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sledding

Ninguneo

One of the great things about the study of languages is that it can lead you to ideas that you otherwise may never have had. Or it can make you think, “how cool is it that there is one word for an idea that in my language you would need a whole paragraph to describe?” Since Spanish is the language I study, I’ll give a couple of example from that tongue. Conticinio is that part of the night when everyone has gone to bed, but nobody has yet gotten up. I’ve awoken in the middle of the night and thought to myself, “this is the conticinio, I don’t hear a single sound.” Desengaño is another good example: to escape from your deception and finally see things clearly. On the other hand, English has words with no Spanish equivalent. There is no single word for “loiter” in Spanish, but that doesn’t mean that nobody loiters in the Spanish-speaking world.

I’ve been thinking lately about the word ninguneo, and its verb, ningunear. Basically it means not to pay attention to a person, to ignore, scorn or underestimate them. But these definitions are inadequate, for what it literally means is take somebody (alguien) and turn them into nobody (ninguno). Ideally, we would have thick enough skin to not care if someone acknowledges us or not. But in most cases, I don’t think it is so.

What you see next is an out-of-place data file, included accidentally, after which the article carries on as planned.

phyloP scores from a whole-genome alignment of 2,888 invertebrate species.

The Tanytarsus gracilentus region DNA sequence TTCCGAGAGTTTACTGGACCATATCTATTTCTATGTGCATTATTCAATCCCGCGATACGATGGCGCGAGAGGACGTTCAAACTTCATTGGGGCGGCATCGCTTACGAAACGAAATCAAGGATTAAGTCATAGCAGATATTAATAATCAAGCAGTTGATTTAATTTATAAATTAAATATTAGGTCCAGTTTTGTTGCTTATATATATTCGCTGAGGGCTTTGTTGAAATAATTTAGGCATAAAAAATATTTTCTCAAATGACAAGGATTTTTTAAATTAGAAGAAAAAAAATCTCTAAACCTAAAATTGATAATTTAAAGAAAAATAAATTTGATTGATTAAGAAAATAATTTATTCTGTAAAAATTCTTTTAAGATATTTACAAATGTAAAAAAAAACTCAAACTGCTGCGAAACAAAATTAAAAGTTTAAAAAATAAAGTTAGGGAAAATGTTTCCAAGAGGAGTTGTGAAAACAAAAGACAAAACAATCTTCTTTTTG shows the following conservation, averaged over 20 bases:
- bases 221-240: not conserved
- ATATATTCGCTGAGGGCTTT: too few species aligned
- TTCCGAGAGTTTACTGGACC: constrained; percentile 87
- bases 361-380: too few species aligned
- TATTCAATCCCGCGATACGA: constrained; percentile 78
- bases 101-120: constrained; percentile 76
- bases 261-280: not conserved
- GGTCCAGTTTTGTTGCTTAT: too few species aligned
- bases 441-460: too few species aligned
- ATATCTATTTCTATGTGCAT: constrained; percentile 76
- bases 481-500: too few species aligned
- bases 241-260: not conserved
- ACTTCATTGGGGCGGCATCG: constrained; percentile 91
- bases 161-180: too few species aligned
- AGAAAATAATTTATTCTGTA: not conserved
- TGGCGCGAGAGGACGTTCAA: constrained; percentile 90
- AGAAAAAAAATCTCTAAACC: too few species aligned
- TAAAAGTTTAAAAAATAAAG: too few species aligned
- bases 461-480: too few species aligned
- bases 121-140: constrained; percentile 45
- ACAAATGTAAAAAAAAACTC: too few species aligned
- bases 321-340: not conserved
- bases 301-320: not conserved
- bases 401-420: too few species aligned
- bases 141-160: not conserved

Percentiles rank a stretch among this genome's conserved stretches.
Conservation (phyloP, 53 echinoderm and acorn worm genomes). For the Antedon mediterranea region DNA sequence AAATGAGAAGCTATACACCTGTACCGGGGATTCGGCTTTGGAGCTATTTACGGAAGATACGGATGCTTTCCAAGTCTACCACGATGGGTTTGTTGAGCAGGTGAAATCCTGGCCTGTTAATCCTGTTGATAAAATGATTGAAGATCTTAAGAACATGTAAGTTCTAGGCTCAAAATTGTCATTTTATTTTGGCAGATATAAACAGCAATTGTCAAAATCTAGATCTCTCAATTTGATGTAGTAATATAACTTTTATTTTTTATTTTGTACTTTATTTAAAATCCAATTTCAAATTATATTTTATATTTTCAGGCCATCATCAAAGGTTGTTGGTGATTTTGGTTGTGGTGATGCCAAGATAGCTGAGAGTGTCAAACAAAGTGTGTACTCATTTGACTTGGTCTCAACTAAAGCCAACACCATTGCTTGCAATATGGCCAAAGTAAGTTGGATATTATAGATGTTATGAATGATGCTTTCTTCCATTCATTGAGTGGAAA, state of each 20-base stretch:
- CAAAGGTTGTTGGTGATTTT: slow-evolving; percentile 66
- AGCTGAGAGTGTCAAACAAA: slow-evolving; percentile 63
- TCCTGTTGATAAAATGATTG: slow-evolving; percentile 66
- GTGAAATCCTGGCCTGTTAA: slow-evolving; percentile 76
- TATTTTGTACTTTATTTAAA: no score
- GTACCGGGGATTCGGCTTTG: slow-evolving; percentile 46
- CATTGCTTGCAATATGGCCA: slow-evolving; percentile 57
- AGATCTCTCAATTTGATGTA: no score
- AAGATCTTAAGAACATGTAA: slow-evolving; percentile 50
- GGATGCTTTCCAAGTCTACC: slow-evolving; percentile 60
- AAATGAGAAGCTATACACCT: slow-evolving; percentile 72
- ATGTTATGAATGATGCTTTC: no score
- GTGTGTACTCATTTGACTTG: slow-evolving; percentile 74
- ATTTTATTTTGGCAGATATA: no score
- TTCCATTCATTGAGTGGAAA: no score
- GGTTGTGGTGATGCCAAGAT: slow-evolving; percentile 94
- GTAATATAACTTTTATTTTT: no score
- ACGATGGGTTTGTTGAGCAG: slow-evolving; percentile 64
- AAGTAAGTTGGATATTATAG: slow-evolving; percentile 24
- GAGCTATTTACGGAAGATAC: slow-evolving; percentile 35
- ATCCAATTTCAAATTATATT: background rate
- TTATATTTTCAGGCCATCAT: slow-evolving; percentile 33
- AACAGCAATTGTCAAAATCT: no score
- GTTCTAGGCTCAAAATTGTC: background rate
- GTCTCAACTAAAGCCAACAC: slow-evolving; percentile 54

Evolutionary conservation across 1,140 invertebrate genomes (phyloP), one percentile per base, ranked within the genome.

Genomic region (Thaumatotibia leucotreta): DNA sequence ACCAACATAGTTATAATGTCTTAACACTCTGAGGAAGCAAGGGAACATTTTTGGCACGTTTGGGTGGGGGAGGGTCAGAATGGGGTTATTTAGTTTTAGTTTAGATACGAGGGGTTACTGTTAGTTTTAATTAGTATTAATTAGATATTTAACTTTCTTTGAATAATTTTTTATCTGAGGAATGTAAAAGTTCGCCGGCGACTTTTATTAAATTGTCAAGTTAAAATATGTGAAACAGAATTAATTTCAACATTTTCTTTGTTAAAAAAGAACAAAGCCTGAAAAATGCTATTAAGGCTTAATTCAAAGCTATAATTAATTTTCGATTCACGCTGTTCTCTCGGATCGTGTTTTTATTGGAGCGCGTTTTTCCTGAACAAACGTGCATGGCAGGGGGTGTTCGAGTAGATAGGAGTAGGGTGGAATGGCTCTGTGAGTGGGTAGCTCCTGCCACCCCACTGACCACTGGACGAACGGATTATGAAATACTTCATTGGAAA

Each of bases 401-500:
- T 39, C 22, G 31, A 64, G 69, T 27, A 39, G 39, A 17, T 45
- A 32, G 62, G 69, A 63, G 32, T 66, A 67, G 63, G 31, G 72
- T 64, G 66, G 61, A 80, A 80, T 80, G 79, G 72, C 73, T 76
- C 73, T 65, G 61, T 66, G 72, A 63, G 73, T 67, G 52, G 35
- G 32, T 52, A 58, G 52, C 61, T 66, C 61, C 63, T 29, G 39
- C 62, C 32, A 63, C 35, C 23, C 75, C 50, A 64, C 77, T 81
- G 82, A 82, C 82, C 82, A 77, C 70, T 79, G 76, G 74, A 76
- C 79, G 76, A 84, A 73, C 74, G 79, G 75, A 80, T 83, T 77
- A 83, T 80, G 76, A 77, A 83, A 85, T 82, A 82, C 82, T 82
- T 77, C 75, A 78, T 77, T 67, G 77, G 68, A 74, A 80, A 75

Asian cultures have codified this: think of the Japanese custom of bowing. The bows are deeper and more repeated if the person is deemed to be worthy of respect (that’s my reading). In India, the namaste is a recognition of the divinity within.

If, in a lapse of judgment, you do something that you probably should not have done, it can have a negative impact on your social standing. Humans are primates after all, and we show it in our behavior. We are very conscious of our status and our place in the social hierarchy. Male baboons know exactly where they stand in their troop. They can rise up by beating up a baboon that is higher up in the pecking order than they are. (It’s not so easy for us, so we have devised far more subtle yet nefarious ways of screwing each other over in order to move on up.) Female baboons are not ranked like male baboons, but they are fully aware of the male rankings and are more inclined to mate with the higher-ranked males than with the lower-ranked ones. Are we no different? Granted there are exceptions, both among baboons and humans. There are mensches of noble character who are equitable and fair in the treatment of their fellows in all realms of the animal kingdom.

I think it is fair to say that we all want to be acknowledged; that when somebody who obviously knows us treats us as if we were invisible there is some psychological pain, slight as it may be.

Sadly, we sometimes even choose to “ningunear” ourselves:

- Who’s there?
- Nobody, just me.

We do this either because our inferior status shames us, or more likely because we want to avoid conflict.

Granted, some people are immersed in their own thoughts, or have trained themselves not to be keenly aware of those with whom they cross paths. In these cases we might perceive a sleight, a ninguneo, where none was intended.

And yet, I think it should be remembered that people need to feel acknowledged, and since it is free, easy, and painless, we should make a point of acknowledging them. No need for effusion or exaggeration, simple recognition is all that matters.

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sledding

August 2017

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